Walmart Wants to Stock Your Fridge When You’re Not Home

Opinion: Would you let the delivery guy into your home when you're not there? I wouldn't.

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In an interesting move to compete with AmazonFresh, Walmart announced it’s testing a new grocery delivery service that would allow the delivery person direct access to a customer’s home to not only deliver groceries, but also put them in the fridge.

Walmart is partnering with smart locks and home accessory company August Home to test this new service with a group of customers in Silicon Valley. According to the announcement, the delivery person will be given a one-time access code for the lock to the customer’s home. When it’s been activated, the customer gets a push notification on their phone through the August Home app where they can watch the delivery live via their home security camera.

This whole initiative screams “let’s solve another first-world problem!” Home delivery of groceries is a handy service — I’ve used AmazonFresh for over a year and like it. However, I would never dream of letting a stranger have access to my home when I’m not there just so he can put the groceries inside the fridge instead of leaving them by the front door. There’s just too much risk involved, and for what? Is it really that much of a hassle to put away your own groceries? Walmart seems to think so.

“What if we created a service that not only did my grocery shopping and brought everything to my home, but even went so far as to put it directly into my fridge? And, what if it was even more convenient because this “in-fridge delivery” happened while I was at work or off doing other things?” This is pulled directly from the Walmart blog post.

I get that time is a valuable commodity, but let’s not kid ourselves. You can put away your groceries in a few minutes. Not to mention, if you’re a creature of habit like me, you want certain things on certain shelves in your fridge. I can’t just have someone improvise where my groceries go. What if the string cheese ends up in the produce drawer?! And what does the screening process look like for these delivery people? If it’s similar to Uber’s process, it’s not worth the risk.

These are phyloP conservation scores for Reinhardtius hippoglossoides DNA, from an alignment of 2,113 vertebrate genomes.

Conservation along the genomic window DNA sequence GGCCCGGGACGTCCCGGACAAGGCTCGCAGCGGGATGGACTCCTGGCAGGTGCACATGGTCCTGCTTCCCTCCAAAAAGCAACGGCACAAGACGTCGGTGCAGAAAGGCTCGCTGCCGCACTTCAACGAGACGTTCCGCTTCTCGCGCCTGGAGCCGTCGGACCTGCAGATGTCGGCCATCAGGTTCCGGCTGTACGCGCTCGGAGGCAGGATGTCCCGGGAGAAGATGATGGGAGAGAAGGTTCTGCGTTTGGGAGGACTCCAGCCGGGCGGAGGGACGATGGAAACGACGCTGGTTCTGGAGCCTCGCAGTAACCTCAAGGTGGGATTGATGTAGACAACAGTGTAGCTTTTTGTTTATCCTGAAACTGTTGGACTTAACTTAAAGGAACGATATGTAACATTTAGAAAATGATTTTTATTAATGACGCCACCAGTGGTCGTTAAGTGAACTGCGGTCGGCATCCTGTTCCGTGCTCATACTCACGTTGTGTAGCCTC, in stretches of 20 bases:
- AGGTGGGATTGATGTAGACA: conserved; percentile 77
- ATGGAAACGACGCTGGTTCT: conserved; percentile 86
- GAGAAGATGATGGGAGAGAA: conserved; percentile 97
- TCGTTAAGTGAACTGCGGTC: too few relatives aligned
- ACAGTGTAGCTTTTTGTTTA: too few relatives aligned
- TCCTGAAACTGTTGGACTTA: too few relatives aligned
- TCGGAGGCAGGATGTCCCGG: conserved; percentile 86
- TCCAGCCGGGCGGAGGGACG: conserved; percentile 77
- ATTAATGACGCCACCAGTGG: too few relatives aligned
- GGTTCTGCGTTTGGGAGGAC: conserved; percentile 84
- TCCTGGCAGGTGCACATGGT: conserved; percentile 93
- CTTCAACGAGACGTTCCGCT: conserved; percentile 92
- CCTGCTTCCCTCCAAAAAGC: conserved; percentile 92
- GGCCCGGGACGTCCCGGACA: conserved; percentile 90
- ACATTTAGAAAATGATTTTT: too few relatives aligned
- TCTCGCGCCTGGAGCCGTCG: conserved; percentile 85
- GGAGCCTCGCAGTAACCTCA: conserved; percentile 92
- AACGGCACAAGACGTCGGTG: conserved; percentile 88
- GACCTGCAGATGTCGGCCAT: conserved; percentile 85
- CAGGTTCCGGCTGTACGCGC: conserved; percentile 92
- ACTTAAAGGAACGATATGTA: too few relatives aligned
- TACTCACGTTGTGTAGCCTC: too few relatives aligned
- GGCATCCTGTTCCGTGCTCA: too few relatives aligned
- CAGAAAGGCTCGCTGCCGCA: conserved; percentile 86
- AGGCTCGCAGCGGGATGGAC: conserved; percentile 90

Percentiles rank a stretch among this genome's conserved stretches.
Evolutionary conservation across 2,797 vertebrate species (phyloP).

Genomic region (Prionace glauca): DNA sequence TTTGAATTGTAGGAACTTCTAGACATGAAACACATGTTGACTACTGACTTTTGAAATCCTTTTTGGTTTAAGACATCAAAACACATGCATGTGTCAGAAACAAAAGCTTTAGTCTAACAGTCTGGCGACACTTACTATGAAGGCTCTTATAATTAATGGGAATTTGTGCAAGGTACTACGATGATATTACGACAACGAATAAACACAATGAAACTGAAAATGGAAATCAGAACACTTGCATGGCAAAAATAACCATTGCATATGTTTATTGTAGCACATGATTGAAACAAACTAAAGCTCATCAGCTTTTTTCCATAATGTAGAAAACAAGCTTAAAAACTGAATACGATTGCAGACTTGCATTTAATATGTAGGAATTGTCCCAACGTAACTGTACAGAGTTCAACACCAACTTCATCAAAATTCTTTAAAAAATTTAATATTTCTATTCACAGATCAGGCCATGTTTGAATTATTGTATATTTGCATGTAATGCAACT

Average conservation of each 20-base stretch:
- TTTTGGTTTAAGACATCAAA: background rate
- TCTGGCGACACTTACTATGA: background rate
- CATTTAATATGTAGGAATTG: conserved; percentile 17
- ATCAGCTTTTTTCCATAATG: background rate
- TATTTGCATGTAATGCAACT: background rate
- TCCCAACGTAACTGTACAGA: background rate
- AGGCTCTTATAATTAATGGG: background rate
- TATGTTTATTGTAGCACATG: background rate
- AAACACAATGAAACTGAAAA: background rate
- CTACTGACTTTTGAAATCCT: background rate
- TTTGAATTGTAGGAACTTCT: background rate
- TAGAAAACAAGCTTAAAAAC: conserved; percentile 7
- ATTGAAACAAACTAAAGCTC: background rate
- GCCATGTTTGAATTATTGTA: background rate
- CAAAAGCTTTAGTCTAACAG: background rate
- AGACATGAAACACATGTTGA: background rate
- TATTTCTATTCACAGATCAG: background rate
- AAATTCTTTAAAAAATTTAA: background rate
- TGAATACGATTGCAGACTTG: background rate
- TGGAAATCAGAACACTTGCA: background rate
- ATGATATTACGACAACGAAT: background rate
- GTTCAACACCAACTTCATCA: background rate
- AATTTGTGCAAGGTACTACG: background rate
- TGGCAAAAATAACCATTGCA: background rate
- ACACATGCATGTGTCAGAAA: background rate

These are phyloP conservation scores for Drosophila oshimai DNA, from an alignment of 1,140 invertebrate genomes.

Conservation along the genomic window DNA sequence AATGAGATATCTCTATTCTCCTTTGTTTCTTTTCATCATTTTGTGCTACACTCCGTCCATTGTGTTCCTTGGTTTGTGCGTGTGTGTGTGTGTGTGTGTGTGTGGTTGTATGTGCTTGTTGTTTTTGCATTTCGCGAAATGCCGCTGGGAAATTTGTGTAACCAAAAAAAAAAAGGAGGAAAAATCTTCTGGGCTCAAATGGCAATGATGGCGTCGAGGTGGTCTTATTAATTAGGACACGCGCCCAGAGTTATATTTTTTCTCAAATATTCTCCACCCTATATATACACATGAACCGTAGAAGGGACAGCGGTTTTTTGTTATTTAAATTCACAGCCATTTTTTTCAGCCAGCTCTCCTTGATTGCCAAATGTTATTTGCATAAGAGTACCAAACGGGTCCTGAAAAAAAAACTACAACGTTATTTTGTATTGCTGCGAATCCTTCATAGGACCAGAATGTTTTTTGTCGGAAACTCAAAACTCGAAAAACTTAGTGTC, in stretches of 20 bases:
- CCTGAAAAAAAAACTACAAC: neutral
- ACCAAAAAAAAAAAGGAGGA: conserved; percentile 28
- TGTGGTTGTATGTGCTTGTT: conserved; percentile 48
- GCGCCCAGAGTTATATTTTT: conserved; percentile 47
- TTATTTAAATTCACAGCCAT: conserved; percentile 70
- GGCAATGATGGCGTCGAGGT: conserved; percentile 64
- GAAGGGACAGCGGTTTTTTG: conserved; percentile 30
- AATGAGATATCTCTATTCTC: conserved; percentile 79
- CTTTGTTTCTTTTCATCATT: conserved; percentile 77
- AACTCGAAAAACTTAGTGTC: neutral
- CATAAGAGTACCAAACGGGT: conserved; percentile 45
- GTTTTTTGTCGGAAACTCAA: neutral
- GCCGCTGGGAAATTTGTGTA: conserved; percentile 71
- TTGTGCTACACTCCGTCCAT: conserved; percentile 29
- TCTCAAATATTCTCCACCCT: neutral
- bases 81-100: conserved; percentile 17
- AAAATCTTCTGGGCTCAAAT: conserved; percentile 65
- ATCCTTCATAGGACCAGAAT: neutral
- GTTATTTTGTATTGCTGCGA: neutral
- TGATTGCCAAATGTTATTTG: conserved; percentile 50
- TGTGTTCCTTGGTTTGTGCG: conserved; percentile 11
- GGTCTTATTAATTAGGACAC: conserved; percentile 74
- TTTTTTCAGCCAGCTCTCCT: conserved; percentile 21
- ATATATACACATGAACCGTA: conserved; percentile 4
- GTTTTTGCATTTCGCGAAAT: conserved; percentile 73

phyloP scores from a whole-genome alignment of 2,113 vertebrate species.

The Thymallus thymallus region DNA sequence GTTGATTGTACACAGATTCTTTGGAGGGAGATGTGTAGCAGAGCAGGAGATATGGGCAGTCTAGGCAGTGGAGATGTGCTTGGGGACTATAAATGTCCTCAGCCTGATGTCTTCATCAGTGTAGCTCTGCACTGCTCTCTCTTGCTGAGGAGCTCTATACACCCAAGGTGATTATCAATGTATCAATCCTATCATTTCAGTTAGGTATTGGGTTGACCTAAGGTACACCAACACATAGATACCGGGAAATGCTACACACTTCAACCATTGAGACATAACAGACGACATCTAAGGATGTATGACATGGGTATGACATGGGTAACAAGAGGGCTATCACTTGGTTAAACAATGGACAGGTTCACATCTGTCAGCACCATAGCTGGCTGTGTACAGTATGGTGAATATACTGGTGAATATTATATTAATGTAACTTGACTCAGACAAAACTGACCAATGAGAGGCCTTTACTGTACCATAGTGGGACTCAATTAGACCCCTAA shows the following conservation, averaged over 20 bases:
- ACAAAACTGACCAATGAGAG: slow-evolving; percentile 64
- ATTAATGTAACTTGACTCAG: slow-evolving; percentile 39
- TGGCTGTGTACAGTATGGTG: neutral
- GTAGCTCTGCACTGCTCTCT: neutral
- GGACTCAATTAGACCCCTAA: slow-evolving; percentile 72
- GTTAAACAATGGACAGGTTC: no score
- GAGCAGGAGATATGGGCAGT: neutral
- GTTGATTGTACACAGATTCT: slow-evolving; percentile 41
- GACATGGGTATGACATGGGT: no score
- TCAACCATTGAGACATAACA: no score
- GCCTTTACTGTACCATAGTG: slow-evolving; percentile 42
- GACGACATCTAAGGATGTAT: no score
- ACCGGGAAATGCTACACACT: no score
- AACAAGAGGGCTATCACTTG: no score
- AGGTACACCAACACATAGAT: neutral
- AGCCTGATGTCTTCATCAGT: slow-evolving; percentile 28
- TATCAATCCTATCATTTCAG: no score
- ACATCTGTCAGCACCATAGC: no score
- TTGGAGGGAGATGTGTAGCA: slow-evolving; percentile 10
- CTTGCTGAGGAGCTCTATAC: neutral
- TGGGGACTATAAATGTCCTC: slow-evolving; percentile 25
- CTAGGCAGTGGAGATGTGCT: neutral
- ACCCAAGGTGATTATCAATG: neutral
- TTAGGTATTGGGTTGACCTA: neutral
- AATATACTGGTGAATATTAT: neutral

I also assume you need to have both a smart lock and security camera to use this service, but there’s no additional information on how that will work. If you have dogs, you’ll probably have to put them away on days you’re having groceries delivered. Depending on the size or layout of your home, that may or may not be an issue, but it’s something to consider for pet owners should this new service expand to more areas.

I personally don’t understand what spurred this initiative. Maybe it’s a knee-jerk reaction in response to Amazon buying Whole Foods, or maybe Walmart did some market research and found that people are extremely lazy when it comes to groceries. Who knows?! I just can’t see myself ever letting a stranger into my home when no one is there only so I don’t have to put the milk away. It would be one thing if Walmart started this program to help people with disabilities who struggle with carrying heavy grocery bags, but based on their blog post, it doesn’t seem like that was part of why they came up with this program.

What do you think about this new grocery delivery service Walmart is testing? Would you try it out?

Our editors strive to ensure that the information in this article is accurate as of the date published, but please keep in mind that offers can change. We encourage you to verify all terms and conditions of any product before you apply.

Johan Mengesha

Johan Mengesha is the Editorial Director at Slickdeals in Los Angeles, Calif. Mengesha has written for print and online media outlets since 2003 and has a journalism degree from Cal State Northridge. Published work has appeared in the "Los Angeles Daily News," the "Daily Sundial" and

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